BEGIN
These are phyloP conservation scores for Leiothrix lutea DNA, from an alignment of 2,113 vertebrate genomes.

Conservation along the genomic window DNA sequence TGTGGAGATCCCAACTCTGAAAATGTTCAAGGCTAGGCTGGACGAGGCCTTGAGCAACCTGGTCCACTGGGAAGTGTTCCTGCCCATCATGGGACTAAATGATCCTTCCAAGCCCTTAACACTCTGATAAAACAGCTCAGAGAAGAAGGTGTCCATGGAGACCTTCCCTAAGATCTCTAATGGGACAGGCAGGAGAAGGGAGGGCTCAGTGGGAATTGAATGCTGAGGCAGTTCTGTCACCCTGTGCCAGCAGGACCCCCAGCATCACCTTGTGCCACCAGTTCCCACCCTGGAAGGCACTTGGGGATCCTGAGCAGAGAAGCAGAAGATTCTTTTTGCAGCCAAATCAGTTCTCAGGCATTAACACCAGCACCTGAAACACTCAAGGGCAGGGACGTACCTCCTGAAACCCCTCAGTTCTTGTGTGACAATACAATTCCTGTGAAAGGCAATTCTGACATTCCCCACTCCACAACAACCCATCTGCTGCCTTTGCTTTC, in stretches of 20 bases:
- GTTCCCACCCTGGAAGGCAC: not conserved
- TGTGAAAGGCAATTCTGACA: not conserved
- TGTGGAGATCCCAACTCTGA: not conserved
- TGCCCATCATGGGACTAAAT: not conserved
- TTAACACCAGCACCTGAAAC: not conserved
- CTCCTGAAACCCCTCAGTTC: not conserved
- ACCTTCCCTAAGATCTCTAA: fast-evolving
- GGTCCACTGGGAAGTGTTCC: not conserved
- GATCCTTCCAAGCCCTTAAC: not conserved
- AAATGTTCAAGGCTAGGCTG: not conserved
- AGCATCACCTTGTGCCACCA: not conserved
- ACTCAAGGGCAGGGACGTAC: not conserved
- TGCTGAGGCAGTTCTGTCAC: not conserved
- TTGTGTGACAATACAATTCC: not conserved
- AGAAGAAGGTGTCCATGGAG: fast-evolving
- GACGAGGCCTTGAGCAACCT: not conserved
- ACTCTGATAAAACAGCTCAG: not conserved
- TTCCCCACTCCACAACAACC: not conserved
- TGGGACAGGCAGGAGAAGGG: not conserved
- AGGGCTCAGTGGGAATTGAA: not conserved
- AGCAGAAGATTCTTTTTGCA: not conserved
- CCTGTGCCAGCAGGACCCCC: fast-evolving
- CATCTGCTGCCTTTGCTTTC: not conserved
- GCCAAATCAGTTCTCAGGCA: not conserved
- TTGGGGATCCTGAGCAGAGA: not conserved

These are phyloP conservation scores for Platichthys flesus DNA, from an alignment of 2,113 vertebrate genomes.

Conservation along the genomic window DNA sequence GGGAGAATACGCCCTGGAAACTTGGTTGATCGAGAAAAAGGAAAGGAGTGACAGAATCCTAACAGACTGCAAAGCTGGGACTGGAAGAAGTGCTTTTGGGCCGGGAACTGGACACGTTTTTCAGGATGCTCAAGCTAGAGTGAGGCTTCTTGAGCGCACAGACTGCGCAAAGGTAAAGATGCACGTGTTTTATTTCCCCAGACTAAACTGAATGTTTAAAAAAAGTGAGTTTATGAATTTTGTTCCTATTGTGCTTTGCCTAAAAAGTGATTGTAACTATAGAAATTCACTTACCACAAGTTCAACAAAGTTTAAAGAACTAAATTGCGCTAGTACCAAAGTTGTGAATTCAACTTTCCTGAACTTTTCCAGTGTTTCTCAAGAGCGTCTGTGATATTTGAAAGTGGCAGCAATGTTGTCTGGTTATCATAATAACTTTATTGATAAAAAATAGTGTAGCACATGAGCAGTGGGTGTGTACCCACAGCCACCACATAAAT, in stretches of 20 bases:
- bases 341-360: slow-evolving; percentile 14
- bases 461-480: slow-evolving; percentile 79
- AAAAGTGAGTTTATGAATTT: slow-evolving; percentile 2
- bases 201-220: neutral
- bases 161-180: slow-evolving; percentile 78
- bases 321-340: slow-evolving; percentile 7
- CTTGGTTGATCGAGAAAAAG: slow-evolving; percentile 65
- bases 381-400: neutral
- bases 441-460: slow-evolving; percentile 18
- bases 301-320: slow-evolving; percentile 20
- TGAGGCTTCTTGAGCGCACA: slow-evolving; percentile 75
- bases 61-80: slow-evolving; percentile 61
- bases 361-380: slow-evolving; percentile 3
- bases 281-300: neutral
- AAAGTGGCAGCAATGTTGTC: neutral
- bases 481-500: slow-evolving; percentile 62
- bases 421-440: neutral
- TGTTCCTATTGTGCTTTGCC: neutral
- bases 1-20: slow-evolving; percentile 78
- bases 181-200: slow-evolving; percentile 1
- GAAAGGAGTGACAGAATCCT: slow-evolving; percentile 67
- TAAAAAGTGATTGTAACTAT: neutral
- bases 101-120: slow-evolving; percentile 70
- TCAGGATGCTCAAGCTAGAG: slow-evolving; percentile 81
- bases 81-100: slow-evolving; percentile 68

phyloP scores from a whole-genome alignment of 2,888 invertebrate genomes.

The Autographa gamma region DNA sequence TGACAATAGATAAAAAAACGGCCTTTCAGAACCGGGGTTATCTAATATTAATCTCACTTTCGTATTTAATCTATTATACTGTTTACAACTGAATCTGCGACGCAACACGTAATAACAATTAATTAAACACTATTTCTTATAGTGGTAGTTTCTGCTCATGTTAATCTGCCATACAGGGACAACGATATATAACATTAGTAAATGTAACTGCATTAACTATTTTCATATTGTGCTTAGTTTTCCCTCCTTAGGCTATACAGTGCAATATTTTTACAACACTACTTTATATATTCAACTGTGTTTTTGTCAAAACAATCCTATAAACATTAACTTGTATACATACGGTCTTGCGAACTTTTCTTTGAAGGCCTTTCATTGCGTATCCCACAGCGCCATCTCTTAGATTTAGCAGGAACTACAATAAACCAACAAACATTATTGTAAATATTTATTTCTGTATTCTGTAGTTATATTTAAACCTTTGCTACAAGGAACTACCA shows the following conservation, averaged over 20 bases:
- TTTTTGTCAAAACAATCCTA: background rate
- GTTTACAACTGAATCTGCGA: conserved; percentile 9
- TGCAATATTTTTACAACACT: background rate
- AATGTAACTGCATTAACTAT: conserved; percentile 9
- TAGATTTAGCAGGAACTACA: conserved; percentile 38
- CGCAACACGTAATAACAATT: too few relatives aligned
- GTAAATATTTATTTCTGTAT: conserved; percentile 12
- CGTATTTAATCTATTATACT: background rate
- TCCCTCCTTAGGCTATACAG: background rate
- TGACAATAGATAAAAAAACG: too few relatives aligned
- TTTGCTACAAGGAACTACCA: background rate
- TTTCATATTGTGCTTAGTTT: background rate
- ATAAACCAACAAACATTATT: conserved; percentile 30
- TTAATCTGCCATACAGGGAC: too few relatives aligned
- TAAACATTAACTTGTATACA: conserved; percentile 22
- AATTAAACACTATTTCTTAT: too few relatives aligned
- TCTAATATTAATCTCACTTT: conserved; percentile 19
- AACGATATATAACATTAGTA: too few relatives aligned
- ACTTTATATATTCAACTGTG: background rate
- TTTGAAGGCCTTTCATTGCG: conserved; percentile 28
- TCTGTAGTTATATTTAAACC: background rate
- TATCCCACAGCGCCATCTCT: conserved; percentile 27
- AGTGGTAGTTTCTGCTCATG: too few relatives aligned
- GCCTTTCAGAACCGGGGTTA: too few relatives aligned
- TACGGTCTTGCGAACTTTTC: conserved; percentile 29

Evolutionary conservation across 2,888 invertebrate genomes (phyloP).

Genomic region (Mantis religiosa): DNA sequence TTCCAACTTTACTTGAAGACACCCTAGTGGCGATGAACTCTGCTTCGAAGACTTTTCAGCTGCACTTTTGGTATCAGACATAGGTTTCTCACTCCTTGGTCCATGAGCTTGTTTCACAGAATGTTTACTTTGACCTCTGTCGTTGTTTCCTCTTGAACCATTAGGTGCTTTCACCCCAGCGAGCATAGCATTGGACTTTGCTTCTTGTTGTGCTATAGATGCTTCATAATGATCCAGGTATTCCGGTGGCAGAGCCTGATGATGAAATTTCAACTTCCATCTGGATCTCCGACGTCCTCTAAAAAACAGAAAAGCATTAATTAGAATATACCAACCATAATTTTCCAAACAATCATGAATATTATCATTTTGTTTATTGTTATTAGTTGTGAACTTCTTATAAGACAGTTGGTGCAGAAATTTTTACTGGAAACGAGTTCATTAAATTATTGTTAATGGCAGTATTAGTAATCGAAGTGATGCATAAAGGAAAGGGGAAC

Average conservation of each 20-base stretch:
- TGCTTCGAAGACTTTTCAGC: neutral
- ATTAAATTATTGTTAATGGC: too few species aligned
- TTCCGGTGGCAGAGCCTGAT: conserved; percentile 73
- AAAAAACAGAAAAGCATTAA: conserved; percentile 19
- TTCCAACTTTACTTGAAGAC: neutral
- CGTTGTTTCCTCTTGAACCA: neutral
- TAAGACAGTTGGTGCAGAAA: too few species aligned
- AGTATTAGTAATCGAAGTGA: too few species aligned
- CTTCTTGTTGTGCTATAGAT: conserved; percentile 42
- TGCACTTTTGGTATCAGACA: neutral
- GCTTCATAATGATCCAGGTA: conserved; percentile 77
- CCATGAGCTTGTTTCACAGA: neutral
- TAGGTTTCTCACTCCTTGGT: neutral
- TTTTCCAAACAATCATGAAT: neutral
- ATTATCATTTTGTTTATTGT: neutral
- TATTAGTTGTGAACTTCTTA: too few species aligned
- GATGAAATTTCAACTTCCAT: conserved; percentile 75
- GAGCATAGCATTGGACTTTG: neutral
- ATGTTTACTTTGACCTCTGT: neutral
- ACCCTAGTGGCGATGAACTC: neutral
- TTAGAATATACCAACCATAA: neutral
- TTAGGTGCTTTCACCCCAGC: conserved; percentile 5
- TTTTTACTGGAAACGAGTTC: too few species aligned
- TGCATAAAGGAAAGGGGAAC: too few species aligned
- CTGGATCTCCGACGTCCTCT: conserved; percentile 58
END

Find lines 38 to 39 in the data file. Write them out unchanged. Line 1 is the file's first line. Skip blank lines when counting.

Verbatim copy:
- bases 441-460: slow-evolving; percentile 18
- bases 301-320: slow-evolving; percentile 20